First of the asters to bloom
Maybe Phylloporus rhodoxanthus, commonly known as the gilled bolete
In the desert of Nevada, there was a time in my childhood, when the month of August was always the rain month. It rained every week, and the wide streets of that small town we called home turned into rivers on each side during the heavy storms. If there was no lightning, we were allowed to play in the rain and street-rivers in our swim suits. In the winter months we always had snow that came up to the knees of a little child. In dry weather hellacious wind storms were common.
I’m sure we ended the day playing canasta in candlelight, as it was the one card game mom loved and taught us all to play as her rivals and partners. Another time, I took a play from a magazine, and talked my siblings into memorizing their lines and making their own costumes. We preformed it in front of mom and dad, and maybe others; I don’t remember. I even was their school teacher during one summer, having them sit at makeshift desks and doling out mathematical and spelling problems to solve. My sister says she loved it, as I made it all so much fun, but I’ll never know if the others agreed.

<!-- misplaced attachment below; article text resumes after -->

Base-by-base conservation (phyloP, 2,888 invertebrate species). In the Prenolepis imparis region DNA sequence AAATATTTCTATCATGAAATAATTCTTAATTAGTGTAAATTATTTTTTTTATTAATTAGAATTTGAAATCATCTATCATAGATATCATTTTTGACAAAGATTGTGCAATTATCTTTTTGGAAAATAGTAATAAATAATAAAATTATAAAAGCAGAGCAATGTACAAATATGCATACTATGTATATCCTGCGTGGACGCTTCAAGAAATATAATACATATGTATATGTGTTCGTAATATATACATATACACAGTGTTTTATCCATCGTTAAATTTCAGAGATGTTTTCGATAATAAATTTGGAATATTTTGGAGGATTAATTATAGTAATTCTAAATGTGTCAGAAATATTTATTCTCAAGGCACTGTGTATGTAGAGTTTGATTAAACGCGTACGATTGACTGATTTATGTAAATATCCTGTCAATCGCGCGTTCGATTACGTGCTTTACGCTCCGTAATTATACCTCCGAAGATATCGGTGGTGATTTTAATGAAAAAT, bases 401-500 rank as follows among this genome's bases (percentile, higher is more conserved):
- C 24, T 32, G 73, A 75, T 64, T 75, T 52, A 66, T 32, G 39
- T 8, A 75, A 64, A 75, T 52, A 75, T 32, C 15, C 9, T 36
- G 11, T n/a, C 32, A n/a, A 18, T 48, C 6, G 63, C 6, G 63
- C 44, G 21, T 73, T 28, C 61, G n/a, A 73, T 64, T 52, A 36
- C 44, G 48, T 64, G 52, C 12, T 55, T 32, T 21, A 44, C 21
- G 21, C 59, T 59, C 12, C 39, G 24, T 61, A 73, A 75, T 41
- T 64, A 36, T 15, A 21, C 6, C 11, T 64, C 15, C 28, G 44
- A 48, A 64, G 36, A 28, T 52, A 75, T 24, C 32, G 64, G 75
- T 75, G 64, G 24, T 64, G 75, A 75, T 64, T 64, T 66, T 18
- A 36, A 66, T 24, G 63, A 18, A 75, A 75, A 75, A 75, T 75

Sometimes these memories give me a strange feeling of wanting to be there once more, to take in the sights and sounds as I remember a time when life was hope and innocence. When exploring the world was my backyard or taking the path that one street over led through the grade school playground, past the small house division of Lake View (although the view of the lake was a myth only a telescope could disprove), and up that sandy desert road that soon meandered through the town's smoky and smelly mounds of burning garbage dumped and onward towards the foothills of of that almighty looming Mount Grant.
American Dogwood Tree next to trunk of White Ash Tree
American beautyberry and Jeana phlox
A Florida predatory stink bug nymph, a species of carnivorous shield bugs.
Here it is eating a plant eating shield bug.
It is considered a beneficial insect.
Black walnut husks left by squirrel
Grey squirrel eating seeds hanging on American hornbeam
Going to seed
This post is linked to: